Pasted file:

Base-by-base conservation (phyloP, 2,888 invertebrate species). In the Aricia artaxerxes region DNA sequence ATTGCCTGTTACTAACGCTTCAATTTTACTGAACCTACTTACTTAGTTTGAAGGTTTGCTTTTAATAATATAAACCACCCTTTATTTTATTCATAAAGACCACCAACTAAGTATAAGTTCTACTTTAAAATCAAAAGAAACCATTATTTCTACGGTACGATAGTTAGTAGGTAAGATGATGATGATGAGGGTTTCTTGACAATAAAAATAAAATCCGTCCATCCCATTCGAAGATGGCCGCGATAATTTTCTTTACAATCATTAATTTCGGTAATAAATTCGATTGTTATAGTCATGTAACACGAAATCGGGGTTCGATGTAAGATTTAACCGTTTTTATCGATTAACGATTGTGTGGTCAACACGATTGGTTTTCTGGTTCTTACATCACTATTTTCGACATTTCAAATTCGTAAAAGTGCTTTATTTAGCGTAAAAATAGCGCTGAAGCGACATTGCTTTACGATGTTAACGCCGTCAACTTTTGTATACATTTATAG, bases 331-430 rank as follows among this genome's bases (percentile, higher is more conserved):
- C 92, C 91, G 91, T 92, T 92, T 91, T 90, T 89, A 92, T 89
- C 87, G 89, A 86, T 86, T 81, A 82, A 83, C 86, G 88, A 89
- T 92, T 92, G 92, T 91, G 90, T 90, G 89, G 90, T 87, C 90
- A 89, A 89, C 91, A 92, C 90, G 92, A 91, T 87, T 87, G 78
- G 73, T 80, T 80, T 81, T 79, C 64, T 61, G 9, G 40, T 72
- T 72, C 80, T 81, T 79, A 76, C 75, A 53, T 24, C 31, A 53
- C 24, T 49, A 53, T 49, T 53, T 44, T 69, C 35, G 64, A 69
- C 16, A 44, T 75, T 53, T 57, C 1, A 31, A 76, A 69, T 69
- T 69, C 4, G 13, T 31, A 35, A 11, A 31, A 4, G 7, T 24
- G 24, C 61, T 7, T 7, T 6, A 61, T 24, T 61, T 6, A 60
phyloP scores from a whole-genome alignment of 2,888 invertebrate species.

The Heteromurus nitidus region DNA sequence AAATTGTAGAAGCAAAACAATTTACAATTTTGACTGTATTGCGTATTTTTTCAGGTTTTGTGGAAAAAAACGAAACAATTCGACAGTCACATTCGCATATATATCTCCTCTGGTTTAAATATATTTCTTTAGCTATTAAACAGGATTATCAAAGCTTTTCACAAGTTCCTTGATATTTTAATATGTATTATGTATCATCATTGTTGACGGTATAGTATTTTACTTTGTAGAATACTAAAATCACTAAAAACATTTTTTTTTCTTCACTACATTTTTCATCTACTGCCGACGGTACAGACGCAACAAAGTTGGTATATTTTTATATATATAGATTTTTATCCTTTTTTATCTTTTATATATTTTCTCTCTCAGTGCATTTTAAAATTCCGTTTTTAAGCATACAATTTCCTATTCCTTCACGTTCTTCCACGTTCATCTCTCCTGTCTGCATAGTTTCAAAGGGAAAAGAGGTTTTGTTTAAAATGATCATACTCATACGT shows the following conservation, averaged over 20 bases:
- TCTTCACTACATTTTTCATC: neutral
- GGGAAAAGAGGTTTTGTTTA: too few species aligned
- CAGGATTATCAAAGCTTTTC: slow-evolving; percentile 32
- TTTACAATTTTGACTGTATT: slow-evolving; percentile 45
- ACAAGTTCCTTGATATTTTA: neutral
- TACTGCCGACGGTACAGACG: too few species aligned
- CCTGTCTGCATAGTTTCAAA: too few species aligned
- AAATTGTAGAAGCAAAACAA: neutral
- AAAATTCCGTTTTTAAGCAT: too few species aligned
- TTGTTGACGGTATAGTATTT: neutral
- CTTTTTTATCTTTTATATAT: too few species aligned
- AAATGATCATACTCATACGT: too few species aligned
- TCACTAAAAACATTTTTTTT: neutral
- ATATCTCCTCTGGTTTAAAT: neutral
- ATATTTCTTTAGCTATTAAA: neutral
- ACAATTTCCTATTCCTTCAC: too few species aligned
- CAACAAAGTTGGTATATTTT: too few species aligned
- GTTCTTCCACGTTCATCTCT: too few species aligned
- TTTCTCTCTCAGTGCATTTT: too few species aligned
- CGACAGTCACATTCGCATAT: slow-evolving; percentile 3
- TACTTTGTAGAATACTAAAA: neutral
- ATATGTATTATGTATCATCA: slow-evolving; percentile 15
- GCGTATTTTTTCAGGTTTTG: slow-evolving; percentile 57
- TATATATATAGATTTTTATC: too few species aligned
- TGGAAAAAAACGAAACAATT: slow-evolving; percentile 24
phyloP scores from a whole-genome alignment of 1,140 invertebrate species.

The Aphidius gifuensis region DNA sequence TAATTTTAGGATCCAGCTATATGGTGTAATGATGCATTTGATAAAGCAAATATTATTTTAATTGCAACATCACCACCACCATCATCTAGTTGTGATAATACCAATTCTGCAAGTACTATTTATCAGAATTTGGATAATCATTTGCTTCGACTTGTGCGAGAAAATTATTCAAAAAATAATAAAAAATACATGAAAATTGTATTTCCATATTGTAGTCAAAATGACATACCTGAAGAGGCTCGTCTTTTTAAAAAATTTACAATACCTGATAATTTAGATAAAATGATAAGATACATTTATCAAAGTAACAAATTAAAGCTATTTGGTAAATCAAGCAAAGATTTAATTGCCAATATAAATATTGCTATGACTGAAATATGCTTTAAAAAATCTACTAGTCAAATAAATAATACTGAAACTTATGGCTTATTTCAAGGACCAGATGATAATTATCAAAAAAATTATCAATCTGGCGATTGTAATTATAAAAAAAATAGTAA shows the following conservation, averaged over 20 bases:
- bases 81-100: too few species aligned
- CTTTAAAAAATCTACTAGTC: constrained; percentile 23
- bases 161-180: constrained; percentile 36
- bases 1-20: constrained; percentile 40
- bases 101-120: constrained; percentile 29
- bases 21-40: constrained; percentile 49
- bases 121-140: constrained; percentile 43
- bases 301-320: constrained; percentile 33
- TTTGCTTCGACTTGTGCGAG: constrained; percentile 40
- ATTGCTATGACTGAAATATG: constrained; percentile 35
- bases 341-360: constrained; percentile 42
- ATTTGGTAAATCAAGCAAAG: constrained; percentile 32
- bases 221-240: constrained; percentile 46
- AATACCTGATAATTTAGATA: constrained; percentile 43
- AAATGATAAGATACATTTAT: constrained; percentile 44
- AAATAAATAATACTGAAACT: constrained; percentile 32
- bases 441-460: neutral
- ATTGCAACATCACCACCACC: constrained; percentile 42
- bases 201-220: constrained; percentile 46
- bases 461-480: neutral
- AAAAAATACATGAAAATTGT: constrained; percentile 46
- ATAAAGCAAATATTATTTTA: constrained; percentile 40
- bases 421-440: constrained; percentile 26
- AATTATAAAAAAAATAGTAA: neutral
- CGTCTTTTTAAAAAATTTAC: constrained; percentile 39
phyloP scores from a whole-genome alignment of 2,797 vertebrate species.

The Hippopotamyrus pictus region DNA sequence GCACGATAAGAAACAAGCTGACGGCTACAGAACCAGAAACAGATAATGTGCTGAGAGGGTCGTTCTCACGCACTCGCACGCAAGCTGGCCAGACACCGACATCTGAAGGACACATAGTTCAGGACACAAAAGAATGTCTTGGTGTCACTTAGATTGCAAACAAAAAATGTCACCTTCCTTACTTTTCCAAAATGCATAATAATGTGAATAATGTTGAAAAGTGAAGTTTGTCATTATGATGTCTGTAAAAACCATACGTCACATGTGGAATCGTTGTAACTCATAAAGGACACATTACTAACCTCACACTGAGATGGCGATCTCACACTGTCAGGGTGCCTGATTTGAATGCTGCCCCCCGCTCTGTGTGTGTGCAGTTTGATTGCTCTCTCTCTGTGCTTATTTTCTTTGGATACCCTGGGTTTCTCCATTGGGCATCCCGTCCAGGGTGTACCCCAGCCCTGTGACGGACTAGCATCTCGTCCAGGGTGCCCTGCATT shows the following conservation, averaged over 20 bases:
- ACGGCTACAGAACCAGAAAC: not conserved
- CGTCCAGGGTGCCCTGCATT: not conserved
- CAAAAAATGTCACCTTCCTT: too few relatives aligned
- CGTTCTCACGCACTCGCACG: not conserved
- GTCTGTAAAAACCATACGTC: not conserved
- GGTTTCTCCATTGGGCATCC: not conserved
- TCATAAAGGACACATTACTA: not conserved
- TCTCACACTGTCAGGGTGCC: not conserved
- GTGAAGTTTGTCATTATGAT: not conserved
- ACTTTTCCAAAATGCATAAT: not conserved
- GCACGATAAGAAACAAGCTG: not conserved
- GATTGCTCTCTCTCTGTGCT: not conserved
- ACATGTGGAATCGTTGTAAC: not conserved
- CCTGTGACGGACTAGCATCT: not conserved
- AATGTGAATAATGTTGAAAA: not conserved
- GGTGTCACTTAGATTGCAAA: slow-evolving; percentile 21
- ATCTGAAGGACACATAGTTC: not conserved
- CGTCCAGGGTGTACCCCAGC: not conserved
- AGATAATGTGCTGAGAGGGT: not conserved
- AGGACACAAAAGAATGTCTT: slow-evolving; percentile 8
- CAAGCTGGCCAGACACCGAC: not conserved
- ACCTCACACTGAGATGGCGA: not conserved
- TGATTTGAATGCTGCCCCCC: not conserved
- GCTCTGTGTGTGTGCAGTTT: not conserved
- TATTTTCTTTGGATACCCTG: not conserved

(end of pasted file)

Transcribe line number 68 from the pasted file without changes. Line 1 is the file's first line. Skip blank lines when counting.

- ACGGCTACAGAACCAGAAAC: not conserved